What the Day Owes To The Night by Compagnie Herve Koubi is without any doubt one of the best shows that I have seen this year.
Choreographer, Herve Koube opens the show by standing in front of the stage quite demure, almost apologetic, and explains that his choreography is an exploration of the revelation that came to him in early adulthood that he was a Frenchman with an Algerian heritage. He then leaves the audience with a statement to ponder, “My mother was Muslim…My father Jewish (pause)…It happens”
It happens…And this show is about what happens when the reality of contrasts and juxtapositions is explored to see exactly what it is that “the day owes to the night;” in a Taoist sense where nothing is absolute. There is dark in light and light in dark.
On stage there are thirteen powerful male dancers (they are introduced as street performers by Herve Koubi at the start of the show), bare chested wearing white free flowing North African culotte pants. This inspired costume choice by Guillaume Gabriel allows for a fluidity of movement that fills the minimalist set with swirling shapes that is enhanced by a lighting design by Lionel Buzonie that takes you from a North African late evening streetscape to the soft but distinct beams of the desert sun awakening the rooms through to a fully sunlit African desert.
The choice of music (Guillame Gabriel is also credited as the Sound Technician), is sublimely evocative. Fitting in with the Taoist theme, there is a melding of styles and cultures from Hip Hop to Bach to Opera to Sufi Meditational and Egyptian Drive featuring the traditional Oud, that seamlessly flow to create a soundscape that takes in the shades of the human condition. Just as powerful is the absence of music so that all you can hear is the dancers’ feet and their heavy breathing as they work through one of their incredibly muscular routines.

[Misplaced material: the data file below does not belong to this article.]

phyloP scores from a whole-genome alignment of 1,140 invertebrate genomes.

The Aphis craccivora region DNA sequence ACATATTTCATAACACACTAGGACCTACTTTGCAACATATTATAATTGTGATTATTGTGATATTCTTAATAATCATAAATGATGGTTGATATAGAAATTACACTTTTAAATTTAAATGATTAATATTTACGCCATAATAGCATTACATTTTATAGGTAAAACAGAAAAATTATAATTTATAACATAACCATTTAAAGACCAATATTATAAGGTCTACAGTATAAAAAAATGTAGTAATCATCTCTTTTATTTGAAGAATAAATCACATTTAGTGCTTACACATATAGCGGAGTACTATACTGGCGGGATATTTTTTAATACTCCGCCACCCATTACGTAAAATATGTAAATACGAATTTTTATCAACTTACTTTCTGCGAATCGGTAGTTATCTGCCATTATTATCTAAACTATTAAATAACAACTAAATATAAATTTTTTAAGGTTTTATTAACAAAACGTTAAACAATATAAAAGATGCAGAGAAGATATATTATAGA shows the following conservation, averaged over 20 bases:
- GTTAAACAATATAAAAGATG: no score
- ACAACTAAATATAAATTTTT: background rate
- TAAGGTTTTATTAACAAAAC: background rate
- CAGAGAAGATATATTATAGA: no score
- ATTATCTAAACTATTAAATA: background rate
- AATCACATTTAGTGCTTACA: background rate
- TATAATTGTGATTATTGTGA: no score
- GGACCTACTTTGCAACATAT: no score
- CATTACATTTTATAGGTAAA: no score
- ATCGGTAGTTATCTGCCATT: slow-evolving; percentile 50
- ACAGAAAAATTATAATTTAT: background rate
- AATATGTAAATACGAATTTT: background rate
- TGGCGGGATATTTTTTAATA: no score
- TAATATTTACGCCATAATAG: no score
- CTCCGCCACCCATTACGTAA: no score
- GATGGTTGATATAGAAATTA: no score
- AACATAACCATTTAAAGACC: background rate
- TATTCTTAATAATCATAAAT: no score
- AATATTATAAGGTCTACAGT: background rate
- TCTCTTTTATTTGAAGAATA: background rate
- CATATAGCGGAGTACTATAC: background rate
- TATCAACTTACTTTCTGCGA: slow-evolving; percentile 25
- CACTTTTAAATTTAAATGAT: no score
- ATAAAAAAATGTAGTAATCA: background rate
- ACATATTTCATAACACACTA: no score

Herve Koubi’s choreography explores that which the “day owes to the night” as it delves into the contrasts between mysticism and street savvy, spiritual meditation and martial arts, connectedness and anomie.
There are many stand-out moments like the Sufi Swirling Dervish-inspired meditational dance, the Capoeira style martial moves, the head spinning breakdance routines and acrobatic human pyramids and leaps.
But the choreography is most impressive when you consider that the thirteen performers are on stage for the whole show; there are no leads and the movement is en masse and very fluid to show the universality of the human condition that is being explored. The performers flow from shape to shape and style to style in the most natural and seamlessly aesthetically pleasing way.
What the Day Owes To The Night is a fitting choice for the OzAsia Festival because it explores almost poetically that which connects cultures and underscores the universality of the human condition.
What the Day Owes To The Night. It happened. And it was an extraordinarily uplifting experience.
OzAsia Review By Bob Becker